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Yes, Maya said different algae were present at different temperatures. Diatoms were much more common in colder waters, and various types of green algae favored the warmer sections.

As the river’s temperature increased, the amount of algae also increased. Then it declined as the water cooled slightly at our final sampling site. I didn’t find this too surprising since very few species of algae are best suited to live in cold waters—and those that are don’t seem to grow very quickly. Now, however, I understand another reason algae grow faster in warmer sections of the river. Algae need bicarbonates to grow and the thermal runoff provides plenty.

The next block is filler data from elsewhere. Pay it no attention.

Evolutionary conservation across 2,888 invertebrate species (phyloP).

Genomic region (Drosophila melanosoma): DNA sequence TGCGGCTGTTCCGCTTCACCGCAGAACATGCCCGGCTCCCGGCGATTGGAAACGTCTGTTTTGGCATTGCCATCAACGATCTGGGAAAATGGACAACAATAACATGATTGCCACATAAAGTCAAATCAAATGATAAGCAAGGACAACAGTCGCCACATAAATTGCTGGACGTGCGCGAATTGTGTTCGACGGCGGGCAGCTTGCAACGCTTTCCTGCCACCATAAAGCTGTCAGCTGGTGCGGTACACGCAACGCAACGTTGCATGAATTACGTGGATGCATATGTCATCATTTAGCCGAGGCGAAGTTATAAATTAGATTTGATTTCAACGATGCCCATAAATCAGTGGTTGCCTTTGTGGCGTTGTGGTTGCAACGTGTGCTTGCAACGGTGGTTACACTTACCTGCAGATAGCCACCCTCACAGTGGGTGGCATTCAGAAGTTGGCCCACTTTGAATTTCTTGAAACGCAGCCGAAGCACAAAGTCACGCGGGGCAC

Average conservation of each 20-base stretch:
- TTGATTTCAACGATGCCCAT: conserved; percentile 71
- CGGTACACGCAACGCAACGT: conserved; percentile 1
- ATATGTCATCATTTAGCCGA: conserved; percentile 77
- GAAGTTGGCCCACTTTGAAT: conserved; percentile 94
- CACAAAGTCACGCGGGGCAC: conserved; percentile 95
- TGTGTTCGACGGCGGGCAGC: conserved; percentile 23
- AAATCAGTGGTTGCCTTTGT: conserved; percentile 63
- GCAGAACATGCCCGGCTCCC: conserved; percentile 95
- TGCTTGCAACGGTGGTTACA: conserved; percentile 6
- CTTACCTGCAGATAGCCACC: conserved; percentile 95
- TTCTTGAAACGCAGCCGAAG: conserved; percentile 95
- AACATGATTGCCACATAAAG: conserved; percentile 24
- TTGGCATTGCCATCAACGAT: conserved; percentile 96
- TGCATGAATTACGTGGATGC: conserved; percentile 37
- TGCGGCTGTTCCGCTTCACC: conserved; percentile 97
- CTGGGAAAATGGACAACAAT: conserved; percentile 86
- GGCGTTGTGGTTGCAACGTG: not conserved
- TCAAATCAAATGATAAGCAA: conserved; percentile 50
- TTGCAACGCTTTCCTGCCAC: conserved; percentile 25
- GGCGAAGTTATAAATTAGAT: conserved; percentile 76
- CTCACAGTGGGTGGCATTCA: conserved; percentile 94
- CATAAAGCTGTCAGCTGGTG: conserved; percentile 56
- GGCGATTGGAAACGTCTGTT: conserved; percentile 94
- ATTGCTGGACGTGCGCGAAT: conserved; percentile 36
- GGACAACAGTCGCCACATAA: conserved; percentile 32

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Cast of characters - Maya Crowbes, Dr. A Beadle, Gray Fischer, Viola DeRama
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Q: Are most algae best suited to live in cold water?

GLOSSARY: diatom(s)—single-celled algae, whose shells are made of silica